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Q: Hi Jason, I love your “Ask A Health Inspector” series, and I am a long time reader (since the very beginning!). I have a question… Since summer is upon us, my kid is dying to get to the swimming pool, but I’m worried about recreational water illnesses. Is there something you can tell me that will ease my mind?
A: Hi Rachael! There are few things quite as refreshing in the hot summer months as taking a dip in the pool. The sun beating down, the sound of children's laughter echoing through the park, Michael Jackson's "Beat It" on the teenagers radio, the cool drops spraying over you as that kid cannonballs into the deep end. Well you know what else could be spraying on you? Disease, that’s what.
Say hello to Cryptosporidium. (It's VERY pleased to meet you) Also known as "Crypto" (not to be confused with Superman's dog, Krypto…) this is a parasite that causes a disease known as cryptosporidiosis, and according to the CDC, it is the leading cause of waterborne disease among humans in the United States. In fact, in 2016, 32 cases of cryptosporidiosis were reported, which is double the number reported in 2014. In most healthy people, Cryptosporidiosis will produce a pretty significant bout of watery diarrhea, and will pass in a few weeks without medication. In immunocompromised individuals, and babies and the elderly, it can be a bit more threatening. Cryptosporidium has a tough, outer shell, and literally laughs at chlorine. OK, not literally, but normal concentrations of chlorine in most pools will not kill it.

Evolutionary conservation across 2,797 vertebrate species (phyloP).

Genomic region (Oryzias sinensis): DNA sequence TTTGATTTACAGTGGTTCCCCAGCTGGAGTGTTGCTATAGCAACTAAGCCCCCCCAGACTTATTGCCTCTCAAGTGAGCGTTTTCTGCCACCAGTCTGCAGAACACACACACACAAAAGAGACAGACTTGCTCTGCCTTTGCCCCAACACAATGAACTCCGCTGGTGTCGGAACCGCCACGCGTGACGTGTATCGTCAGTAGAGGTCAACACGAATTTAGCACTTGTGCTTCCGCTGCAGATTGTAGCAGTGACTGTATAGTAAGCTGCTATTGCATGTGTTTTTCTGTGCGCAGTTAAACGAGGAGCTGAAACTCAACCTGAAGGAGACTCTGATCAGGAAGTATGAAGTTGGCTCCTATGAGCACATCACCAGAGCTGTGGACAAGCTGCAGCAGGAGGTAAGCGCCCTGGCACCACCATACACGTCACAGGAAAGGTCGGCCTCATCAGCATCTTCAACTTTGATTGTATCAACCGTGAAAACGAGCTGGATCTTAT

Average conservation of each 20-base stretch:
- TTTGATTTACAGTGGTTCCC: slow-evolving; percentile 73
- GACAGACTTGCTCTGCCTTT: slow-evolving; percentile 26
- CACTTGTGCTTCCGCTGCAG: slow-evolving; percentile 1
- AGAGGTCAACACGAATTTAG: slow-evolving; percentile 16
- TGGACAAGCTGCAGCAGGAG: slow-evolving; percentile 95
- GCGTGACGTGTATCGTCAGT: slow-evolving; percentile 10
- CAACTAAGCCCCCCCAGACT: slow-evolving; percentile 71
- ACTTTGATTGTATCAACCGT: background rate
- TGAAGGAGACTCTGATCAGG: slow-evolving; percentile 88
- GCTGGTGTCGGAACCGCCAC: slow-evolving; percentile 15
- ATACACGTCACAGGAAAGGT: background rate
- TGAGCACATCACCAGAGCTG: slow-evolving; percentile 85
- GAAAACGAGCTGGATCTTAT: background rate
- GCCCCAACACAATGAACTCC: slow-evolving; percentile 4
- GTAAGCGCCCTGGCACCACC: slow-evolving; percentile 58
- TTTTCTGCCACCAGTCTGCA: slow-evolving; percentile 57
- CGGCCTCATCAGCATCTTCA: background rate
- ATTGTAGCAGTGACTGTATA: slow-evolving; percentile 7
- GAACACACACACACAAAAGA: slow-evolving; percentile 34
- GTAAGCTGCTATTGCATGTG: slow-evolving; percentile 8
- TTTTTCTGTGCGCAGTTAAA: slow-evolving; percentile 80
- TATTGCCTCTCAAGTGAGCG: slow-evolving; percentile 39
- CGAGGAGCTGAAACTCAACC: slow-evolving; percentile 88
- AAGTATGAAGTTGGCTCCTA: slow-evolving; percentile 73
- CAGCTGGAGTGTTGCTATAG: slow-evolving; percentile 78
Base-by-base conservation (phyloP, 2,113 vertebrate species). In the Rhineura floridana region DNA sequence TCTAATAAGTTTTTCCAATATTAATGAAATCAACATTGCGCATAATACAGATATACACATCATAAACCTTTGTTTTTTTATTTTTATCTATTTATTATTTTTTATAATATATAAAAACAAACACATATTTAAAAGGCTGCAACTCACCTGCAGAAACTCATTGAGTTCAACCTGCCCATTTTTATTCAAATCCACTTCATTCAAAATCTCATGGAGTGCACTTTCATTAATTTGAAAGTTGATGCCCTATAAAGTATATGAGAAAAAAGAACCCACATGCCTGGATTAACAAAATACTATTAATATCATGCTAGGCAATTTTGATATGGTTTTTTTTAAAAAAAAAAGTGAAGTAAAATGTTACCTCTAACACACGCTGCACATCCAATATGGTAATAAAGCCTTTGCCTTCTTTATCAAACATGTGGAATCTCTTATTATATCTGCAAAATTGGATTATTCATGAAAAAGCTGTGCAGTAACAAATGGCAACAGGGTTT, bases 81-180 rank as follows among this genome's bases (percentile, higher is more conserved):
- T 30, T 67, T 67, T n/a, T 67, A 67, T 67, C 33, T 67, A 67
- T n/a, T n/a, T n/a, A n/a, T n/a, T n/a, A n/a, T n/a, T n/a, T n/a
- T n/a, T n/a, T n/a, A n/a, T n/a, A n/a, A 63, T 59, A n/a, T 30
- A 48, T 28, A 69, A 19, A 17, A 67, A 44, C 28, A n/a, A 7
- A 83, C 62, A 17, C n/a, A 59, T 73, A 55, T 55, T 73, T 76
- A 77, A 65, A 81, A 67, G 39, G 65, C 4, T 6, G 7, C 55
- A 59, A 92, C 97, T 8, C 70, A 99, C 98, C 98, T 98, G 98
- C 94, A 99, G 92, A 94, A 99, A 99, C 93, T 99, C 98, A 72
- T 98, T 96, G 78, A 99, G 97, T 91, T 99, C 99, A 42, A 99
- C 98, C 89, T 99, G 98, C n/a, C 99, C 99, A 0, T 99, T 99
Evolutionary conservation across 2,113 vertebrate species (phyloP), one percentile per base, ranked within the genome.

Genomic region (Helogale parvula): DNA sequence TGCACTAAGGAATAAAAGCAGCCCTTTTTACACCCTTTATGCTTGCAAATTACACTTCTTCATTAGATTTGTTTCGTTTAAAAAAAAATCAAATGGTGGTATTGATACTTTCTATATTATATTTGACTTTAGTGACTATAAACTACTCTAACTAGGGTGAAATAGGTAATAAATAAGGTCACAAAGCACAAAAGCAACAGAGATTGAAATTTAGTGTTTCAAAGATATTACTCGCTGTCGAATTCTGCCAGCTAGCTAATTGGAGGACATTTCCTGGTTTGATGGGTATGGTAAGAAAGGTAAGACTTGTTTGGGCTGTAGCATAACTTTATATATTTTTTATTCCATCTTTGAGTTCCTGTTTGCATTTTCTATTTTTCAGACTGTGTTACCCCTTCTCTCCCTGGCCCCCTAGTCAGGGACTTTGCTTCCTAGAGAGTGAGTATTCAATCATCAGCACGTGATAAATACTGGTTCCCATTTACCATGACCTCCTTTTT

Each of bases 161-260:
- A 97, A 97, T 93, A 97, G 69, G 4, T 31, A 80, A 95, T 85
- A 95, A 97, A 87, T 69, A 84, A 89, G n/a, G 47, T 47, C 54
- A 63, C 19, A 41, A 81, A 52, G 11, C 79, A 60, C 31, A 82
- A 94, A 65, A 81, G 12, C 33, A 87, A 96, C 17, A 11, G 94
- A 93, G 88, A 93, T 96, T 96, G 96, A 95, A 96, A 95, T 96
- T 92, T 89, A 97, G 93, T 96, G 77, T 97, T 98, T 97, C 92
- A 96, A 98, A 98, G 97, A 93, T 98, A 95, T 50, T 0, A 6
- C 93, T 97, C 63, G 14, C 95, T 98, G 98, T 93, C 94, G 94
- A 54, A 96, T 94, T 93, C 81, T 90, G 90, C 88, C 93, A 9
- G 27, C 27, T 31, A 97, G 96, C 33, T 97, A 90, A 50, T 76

So Jason, where does Crypto comes from?
Like many microorganisms, cryptosporidium occurs naturally, and enjoys the warm, comfy neighborhoods of animal and human intestines. Thick walled, sporulated oocysts (Sporulated means the undeveloped infective part of the organism is living inside the oocyst, and is waiting for the next victim...) exit the host through feces or sometimes through respiratory secretions (cough, cough), and typically hang around the pool like those kids whose parents drop them off in the morning and then pick them up in the evening…This is not a daycare, lady! Except crypto isn't scared of the lifeguards, and totally does not clean up after itself. Its outer shell makes it especially resistant to chlorine or other disinfectants.
Again, according to the CDC, the average swimmer has about 0.14 grams of feces on their ~ahem~ …person…at any given time. (Can you believe someone got paid to figure that out?) How much is 0.14 grams, you say? Well, let's put it into perspective. The average paper clip weighs about 1 gram, a pinch of salt weighs about one gram, and a stick of gum weighs about one gram. So figure 1/10 of a stick of gum, or the average size of a piece of Nerds candy, and that’s about how much feces you have on your body right now. And of course, babies could carry more than that…(speaking as a parent, I'm going to wager that it’s A LOT more…) so when you go swimming, you can pretty much plan on that rinsing off into the pool. Of course, not everyone is infected with crypto, but nobody is going to be wearing a swimsuit that says, "Hey, I had diarrhea last week, and I'm most likely still shedding!" (If you see this swimsuit, please leave the pool immediately.)
So how can Crypto be killed?